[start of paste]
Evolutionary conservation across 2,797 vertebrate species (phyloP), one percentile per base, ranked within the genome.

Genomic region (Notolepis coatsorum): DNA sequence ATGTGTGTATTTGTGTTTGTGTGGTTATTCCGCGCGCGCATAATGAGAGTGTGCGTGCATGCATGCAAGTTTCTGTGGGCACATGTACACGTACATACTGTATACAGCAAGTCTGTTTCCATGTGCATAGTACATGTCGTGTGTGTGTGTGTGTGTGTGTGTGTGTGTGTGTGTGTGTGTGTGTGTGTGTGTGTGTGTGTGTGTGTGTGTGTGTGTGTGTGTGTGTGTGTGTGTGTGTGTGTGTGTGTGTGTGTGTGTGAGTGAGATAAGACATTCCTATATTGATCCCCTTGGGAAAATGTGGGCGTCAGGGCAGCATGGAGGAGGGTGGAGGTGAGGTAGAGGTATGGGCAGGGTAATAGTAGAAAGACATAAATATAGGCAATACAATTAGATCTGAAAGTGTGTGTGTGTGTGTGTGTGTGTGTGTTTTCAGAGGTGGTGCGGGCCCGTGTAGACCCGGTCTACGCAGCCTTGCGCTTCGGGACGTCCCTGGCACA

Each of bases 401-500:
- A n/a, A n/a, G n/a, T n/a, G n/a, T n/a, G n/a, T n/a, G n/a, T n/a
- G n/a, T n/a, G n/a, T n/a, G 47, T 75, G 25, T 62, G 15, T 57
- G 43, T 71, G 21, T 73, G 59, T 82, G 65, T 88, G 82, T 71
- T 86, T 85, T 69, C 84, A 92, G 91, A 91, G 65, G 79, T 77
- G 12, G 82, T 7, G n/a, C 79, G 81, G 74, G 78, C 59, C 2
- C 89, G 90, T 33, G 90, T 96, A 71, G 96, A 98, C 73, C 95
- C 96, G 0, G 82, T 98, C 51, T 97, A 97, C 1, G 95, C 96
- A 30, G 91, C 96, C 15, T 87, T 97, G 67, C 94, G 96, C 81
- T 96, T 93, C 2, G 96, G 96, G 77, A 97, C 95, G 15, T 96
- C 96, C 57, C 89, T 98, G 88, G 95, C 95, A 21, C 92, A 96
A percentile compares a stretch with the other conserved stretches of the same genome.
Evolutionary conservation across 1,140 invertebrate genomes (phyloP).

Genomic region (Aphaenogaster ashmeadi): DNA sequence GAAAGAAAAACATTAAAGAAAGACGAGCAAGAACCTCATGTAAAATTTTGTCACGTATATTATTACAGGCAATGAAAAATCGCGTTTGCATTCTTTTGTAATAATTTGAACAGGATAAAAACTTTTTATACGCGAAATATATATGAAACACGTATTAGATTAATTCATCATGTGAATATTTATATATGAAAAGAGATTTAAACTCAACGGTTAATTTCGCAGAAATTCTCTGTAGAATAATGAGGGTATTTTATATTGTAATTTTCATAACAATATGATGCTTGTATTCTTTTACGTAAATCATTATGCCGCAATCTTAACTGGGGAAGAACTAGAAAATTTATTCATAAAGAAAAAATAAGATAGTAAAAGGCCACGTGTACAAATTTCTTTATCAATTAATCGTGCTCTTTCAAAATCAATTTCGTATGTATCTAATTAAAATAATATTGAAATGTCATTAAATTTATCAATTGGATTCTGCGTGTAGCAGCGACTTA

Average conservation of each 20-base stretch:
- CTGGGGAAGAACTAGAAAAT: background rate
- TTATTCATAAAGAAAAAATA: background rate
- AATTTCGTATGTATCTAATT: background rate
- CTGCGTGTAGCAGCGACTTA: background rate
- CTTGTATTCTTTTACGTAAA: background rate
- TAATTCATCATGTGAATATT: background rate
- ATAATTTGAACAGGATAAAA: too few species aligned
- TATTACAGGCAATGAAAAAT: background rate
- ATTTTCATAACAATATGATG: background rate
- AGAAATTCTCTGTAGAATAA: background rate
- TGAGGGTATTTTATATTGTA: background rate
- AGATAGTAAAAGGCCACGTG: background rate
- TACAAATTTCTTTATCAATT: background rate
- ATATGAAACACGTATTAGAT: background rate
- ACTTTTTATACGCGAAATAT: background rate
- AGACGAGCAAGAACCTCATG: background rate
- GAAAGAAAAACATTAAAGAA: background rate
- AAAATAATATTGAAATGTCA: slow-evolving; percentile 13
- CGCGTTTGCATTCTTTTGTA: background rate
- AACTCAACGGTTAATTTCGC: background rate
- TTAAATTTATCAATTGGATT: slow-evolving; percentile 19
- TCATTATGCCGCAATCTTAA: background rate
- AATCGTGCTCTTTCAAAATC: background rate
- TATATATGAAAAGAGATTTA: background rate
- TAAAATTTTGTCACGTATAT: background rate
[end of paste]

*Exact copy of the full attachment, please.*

Evolutionary conservation across 2,797 vertebrate species (phyloP), one percentile per base, ranked within the genome.

Genomic region (Notolepis coatsorum): DNA sequence ATGTGTGTATTTGTGTTTGTGTGGTTATTCCGCGCGCGCATAATGAGAGTGTGCGTGCATGCATGCAAGTTTCTGTGGGCACATGTACACGTACATACTGTATACAGCAAGTCTGTTTCCATGTGCATAGTACATGTCGTGTGTGTGTGTGTGTGTGTGTGTGTGTGTGTGTGTGTGTGTGTGTGTGTGTGTGTGTGTGTGTGTGTGTGTGTGTGTGTGTGTGTGTGTGTGTGTGTGTGTGTGTGTGTGTGTGTGTGTGAGTGAGATAAGACATTCCTATATTGATCCCCTTGGGAAAATGTGGGCGTCAGGGCAGCATGGAGGAGGGTGGAGGTGAGGTAGAGGTATGGGCAGGGTAATAGTAGAAAGACATAAATATAGGCAATACAATTAGATCTGAAAGTGTGTGTGTGTGTGTGTGTGTGTGTGTTTTCAGAGGTGGTGCGGGCCCGTGTAGACCCGGTCTACGCAGCCTTGCGCTTCGGGACGTCCCTGGCACA

Each of bases 401-500:
- A n/a, A n/a, G n/a, T n/a, G n/a, T n/a, G n/a, T n/a, G n/a, T n/a
- G n/a, T n/a, G n/a, T n/a, G 47, T 75, G 25, T 62, G 15, T 57
- G 43, T 71, G 21, T 73, G 59, T 82, G 65, T 88, G 82, T 71
- T 86, T 85, T 69, C 84, A 92, G 91, A 91, G 65, G 79, T 77
- G 12, G 82, T 7, G n/a, C 79, G 81, G 74, G 78, C 59, C 2
- C 89, G 90, T 33, G 90, T 96, A 71, G 96, A 98, C 73, C 95
- C 96, G 0, G 82, T 98, C 51, T 97, A 97, C 1, G 95, C 96
- A 30, G 91, C 96, C 15, T 87, T 97, G 67, C 94, G 96, C 81
- T 96, T 93, C 2, G 96, G 96, G 77, A 97, C 95, G 15, T 96
- C 96, C 57, C 89, T 98, G 88, G 95, C 95, A 21, C 92, A 96
A percentile compares a stretch with the other conserved stretches of the same genome.
Evolutionary conservation across 1,140 invertebrate genomes (phyloP).

Genomic region (Aphaenogaster ashmeadi): DNA sequence GAAAGAAAAACATTAAAGAAAGACGAGCAAGAACCTCATGTAAAATTTTGTCACGTATATTATTACAGGCAATGAAAAATCGCGTTTGCATTCTTTTGTAATAATTTGAACAGGATAAAAACTTTTTATACGCGAAATATATATGAAACACGTATTAGATTAATTCATCATGTGAATATTTATATATGAAAAGAGATTTAAACTCAACGGTTAATTTCGCAGAAATTCTCTGTAGAATAATGAGGGTATTTTATATTGTAATTTTCATAACAATATGATGCTTGTATTCTTTTACGTAAATCATTATGCCGCAATCTTAACTGGGGAAGAACTAGAAAATTTATTCATAAAGAAAAAATAAGATAGTAAAAGGCCACGTGTACAAATTTCTTTATCAATTAATCGTGCTCTTTCAAAATCAATTTCGTATGTATCTAATTAAAATAATATTGAAATGTCATTAAATTTATCAATTGGATTCTGCGTGTAGCAGCGACTTA

Average conservation of each 20-base stretch:
- CTGGGGAAGAACTAGAAAAT: background rate
- TTATTCATAAAGAAAAAATA: background rate
- AATTTCGTATGTATCTAATT: background rate
- CTGCGTGTAGCAGCGACTTA: background rate
- CTTGTATTCTTTTACGTAAA: background rate
- TAATTCATCATGTGAATATT: background rate
- ATAATTTGAACAGGATAAAA: too few species aligned
- TATTACAGGCAATGAAAAAT: background rate
- ATTTTCATAACAATATGATG: background rate
- AGAAATTCTCTGTAGAATAA: background rate
- TGAGGGTATTTTATATTGTA: background rate
- AGATAGTAAAAGGCCACGTG: background rate
- TACAAATTTCTTTATCAATT: background rate
- ATATGAAACACGTATTAGAT: background rate
- ACTTTTTATACGCGAAATAT: background rate
- AGACGAGCAAGAACCTCATG: background rate
- GAAAGAAAAACATTAAAGAA: background rate
- AAAATAATATTGAAATGTCA: slow-evolving; percentile 13
- CGCGTTTGCATTCTTTTGTA: background rate
- AACTCAACGGTTAATTTCGC: background rate
- TTAAATTTATCAATTGGATT: slow-evolving; percentile 19
- TCATTATGCCGCAATCTTAA: background rate
- AATCGTGCTCTTTCAAAATC: background rate
- TATATATGAAAAGAGATTTA: background rate
- TAAAATTTTGTCACGTATAT: background rate